When I think about it, I have no idea why those words came out of my mouth. After all, I was planning on tuning out the world.  But God had other plans. He knew she needed some encouragement, someone who would listen.  In a way my plan did work out. I wasn’t going to talk, right? Well I didn't do much talking just a lot of listening. In that moment all she needed was an understanding ear.   

I wonder how we put on a “happy face”, when we are miserable on the inside.  We go to the extreme to make everything look good, like we have it all together while all the time hiding our true feelings. 

I’m not saying there is anything wrong with caring about your appearance. There are those days, even though we may not feel like it, making that extra effort does help us to feel somewhat better.  Especially when we may be in the depth of depression.   

However, it goes beyond physical appearances.  I’m thinking about when we are constantly using extra energy to hide behind the mask of “everything is great”.  The mask of perfect. The perfect family, job, house, clothes, hairstyle, marriage, etc.  If we look and act like we have it all together then maybe no one will ask questions.  We try to fool others and even ourselves into thinking if everything on the outside looks good, then everything must be great!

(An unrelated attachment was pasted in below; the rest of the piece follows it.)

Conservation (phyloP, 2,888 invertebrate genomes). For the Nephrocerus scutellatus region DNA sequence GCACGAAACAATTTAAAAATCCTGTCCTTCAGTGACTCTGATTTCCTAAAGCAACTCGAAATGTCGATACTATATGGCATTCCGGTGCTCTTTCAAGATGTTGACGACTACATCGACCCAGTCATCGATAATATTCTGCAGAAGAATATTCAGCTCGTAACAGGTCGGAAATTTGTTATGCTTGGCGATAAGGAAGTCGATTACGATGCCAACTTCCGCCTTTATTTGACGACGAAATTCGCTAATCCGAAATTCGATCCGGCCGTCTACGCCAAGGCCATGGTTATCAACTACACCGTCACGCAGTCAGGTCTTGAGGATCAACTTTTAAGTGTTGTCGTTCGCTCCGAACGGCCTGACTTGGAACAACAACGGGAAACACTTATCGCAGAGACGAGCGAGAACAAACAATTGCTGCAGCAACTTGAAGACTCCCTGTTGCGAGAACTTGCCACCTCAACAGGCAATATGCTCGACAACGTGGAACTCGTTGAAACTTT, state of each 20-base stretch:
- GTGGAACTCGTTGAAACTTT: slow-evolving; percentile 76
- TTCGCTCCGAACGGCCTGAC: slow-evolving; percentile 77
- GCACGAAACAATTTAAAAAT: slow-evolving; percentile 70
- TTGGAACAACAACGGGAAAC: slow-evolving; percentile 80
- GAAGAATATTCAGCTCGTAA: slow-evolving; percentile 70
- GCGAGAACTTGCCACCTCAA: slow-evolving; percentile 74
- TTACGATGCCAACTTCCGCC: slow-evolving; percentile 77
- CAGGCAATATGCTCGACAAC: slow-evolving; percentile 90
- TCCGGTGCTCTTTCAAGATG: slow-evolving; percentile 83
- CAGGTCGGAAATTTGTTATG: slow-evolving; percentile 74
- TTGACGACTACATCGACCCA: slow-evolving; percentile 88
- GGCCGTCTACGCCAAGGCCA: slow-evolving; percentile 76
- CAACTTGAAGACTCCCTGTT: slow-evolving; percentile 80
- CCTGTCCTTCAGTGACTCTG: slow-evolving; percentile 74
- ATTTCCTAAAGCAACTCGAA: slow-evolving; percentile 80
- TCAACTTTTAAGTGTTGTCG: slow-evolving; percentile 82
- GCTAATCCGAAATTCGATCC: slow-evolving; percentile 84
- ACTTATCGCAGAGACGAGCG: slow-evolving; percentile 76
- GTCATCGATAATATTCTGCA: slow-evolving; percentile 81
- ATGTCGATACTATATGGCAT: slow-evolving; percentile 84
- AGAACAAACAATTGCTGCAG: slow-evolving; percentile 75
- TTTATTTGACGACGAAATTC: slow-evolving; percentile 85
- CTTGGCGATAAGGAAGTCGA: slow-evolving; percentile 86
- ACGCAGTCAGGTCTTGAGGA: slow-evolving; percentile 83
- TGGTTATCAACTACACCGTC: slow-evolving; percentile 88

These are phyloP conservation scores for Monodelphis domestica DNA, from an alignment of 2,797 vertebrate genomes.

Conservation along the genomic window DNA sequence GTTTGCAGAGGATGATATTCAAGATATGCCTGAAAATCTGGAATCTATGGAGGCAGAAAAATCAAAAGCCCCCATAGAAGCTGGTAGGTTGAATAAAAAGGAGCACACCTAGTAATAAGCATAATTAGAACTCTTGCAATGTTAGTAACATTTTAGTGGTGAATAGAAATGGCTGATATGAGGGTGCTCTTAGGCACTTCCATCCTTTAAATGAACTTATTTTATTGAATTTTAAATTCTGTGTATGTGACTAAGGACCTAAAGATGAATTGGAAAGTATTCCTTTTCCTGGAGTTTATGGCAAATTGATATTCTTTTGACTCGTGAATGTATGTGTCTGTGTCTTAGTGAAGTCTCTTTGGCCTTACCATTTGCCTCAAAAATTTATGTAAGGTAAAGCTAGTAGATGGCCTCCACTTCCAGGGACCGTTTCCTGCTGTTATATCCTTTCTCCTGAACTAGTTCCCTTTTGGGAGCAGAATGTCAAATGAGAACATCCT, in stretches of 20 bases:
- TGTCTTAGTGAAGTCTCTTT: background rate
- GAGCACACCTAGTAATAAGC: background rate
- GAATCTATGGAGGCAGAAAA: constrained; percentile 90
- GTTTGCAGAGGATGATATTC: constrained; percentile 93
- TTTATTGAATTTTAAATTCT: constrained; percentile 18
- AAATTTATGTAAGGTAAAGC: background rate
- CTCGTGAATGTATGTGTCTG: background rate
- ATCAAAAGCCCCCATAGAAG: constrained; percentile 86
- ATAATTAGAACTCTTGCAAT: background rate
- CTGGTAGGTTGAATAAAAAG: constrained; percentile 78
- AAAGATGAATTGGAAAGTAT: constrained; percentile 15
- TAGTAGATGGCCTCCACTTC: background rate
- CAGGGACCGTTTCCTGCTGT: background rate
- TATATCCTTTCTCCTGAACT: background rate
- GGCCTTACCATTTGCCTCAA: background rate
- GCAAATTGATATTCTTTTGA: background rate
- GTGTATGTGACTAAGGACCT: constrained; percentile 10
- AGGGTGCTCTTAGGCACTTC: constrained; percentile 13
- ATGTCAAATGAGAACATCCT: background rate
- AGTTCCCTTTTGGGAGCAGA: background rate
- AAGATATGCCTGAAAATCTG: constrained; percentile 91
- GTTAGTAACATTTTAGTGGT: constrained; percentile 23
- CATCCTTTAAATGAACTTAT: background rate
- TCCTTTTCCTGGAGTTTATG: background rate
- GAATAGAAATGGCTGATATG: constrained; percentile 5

We are afraid of what people might think if they really knew what was going on. But keeping up this pretense is exhausting! We are using energy that we really can’t afford to keep others from truly seeing behind the mask.

I know it is hard to let your guard down and remove the mask. Not everyone can be trusted to protect your heart. Yet sometimes we need to take that chance.  Do you have a friend or two that you will allow to see what you are hiding? 

Likewise, I think we are all able to be that friend to someone else. It does take time, time for them to see you really do care and can be trusted. You can start by just being available, asking a few simple questions and really listening.

Taking the time to see what others are going through and to offer them encouragement may be just what we need as well.  By helping others, we might find the courage to drop our mask and let them in.   

Be the kind of friend that goes to the hard places that hide behind the mask.  Offering encouragement, hope and a new perspective. Life is hard. We aren’t meant to do it alone!

By yourself you’re unprotected. With a friend you can face the worst. Can you round up a third? A three-stranded rope isn’t easily snapped. Ecclesiastes 4:12 (MSG)

Heavenly Father,

Thank you for always being with us. I also know the importance of us being there for each other.  I pray that you will bring those trusted friends into our lives that we will feel safe in sharing with. Help us to offer up that same safe place for them to be open. I pray that we are able to offer encouragement and strength for each other.  

In Jesus name I pray,

Originally posted